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The Invisible R Word

February 10, 2011
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Stephanie Gilmore has a new article up at On The Issues Magazine about the media’s stubborn resistance to using the word “rape” even when it’s clearly called for.  This is certainly not the first piece on the media’s resistance to saying rape when they’re talking about rape, but it is a very worthwhile read.  Gilmore says:

We’ve allowed the media to sanitize coverage of victims (who are now often referred to as “accusers”) and the sexual crimes they have endured, and to forestall any public discourse about rape and what it means.

     *     *     *

We cringe at the statistics – according to the Rape, Abuse, and Incest National Network (RAINN), one in six women and one in 33 men is sexually assaulted, and every two minutes someone is sexually assaulted in the United States. Almost three-fourths of victims know their attackers, which may explain, in part, why 60 percent of sexual assaults are not reported to the police.

But another reason that links to low reporting is that we do not have public conversation about what rape actually is – forcible, coercive, or nonconsensual sex. It is not “had sex with,” as if consent were present, even if pleasure were not. It is a crime in every state of the United States and countries around the world, and we need to elevate the realities of rape first by calling it such when it happens.

The media’s treatment places rape in a linguistic quarantine:  everyone seems to agree that “rape” is awful, even the most ardent rape apologists — just like holocaust deniers agree that genocide is awful.  But the word is treated as an untouchable abstraction, not attached to any acts or even allegations that exist in the real world.  The result is that Whoopi Goldberg can address allegations that a grown man used force and fear to penetrate a thirteen year old who he had drugged and physically isolated — she was underage, she was coercively intoxicated and she said no — and say it isn’t “rape-rape.”  The media’s refusal to name the act permits this cultural disjunction, where rape is wrong but nothing is ever rape, to flourish.

There must be folks working on this, right? Maybe there are and I just don’t know about it.  Is there a group out there sitting down with editorial boards to challenge their resistance to saying that what is alleged is rape?   If not, that’s probably the thing that needs to happen.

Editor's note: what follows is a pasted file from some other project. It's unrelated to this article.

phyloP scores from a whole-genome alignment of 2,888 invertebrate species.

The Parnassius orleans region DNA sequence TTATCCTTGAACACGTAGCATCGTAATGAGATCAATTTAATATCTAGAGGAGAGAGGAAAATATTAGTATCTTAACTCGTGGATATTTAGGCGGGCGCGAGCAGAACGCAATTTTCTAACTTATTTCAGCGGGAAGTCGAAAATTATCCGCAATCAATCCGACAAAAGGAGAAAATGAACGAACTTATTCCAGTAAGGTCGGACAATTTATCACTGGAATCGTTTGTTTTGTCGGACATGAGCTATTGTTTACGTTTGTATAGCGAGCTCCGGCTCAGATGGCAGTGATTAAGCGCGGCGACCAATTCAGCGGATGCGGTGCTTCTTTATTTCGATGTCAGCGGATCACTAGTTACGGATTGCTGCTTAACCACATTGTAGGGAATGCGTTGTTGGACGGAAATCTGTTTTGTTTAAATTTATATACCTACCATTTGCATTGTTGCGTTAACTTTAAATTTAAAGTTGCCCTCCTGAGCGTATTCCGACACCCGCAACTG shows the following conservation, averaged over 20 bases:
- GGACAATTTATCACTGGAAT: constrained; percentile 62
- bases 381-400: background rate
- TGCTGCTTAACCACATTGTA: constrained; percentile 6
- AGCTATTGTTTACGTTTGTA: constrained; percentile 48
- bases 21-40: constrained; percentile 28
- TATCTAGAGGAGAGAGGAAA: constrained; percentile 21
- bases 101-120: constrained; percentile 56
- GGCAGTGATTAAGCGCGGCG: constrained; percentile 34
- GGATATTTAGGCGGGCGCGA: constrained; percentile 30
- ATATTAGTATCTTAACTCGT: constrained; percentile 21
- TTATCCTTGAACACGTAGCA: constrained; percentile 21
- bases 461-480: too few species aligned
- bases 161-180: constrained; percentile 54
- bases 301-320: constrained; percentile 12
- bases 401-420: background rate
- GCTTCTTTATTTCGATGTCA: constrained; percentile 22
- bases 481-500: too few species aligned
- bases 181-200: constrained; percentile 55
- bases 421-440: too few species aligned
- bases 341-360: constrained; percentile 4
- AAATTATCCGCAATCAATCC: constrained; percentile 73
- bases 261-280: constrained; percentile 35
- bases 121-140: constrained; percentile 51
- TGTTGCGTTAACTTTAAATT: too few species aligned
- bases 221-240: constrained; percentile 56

9 Comments leave one →
  1. Stephanie Gilmore permalink
    February 10, 2011 11:48 am

    Thomas, thanks for posting and commenting on my article. I agree wholeheartedly with the suggestion that there should be a group out there (perhaps starting right here?) sitting down with editorial boards to challenge this resistance, if one is not doing so already. We could certainly draft an open letter to news editors.

  2. February 10, 2011 5:18 pm

    I couldn’t believe when Whoopie Goldberg referred to the rape of a child who is incapable of giving consent as not being “rape-rape”. When someone is raped, they are raped. There should be no qualifiers. Having sex with someone without their consent is rape. Period. End of story.

    The media should be careful in how it uses words. It should neither shy away from the word if the word is applicable nor should it jump to use the word until they know it is applicable.

  3. Spiffy McBang permalink
    February 11, 2011 2:04 am

    Thomas, is there an e-mail address where I can send you something? I realize you don’t know me from a hole in the ground, and you’re obviously welcome to ignore this or say no, but it’s related to your post and the linked article, and I don’t want to openly comment about it.

    • February 11, 2011 8:12 am

      Sure, Spiffy. You can send to me at t525881 at verizon dot net.

  4. Sarah permalink
    February 12, 2011 3:35 pm

    Great post, and one that not only points out examples of things that the media (wrongly) gets away with justifying as ‘not rape-rape’ but also defines rape for what it is and encourages the media to use the word. Posts like this are also really great for the people out there who struggle to name their own experience as rape amidst the insistence of the media (and others) that it someone was something less than that.

  5. February 13, 2011 10:05 am

    And then they misuse the word rape in stories about the economy, etc. How come I, as a poor unemployed woman, can be said to rape a wallet but real rape isn’t called out as it ought to be? Mad, mad, mad.

  6. February 13, 2011 4:10 pm

    That’s a good point, Dena – while journalists seem increasingly unwilling to use the word “rape” where it’s clearly called for, there is a commensurate increase in people using the word to describe more and more trivial matters – being beaten in a computer game, being called out on something, etc.


  1. Calling it like it is. « Everything I Learned
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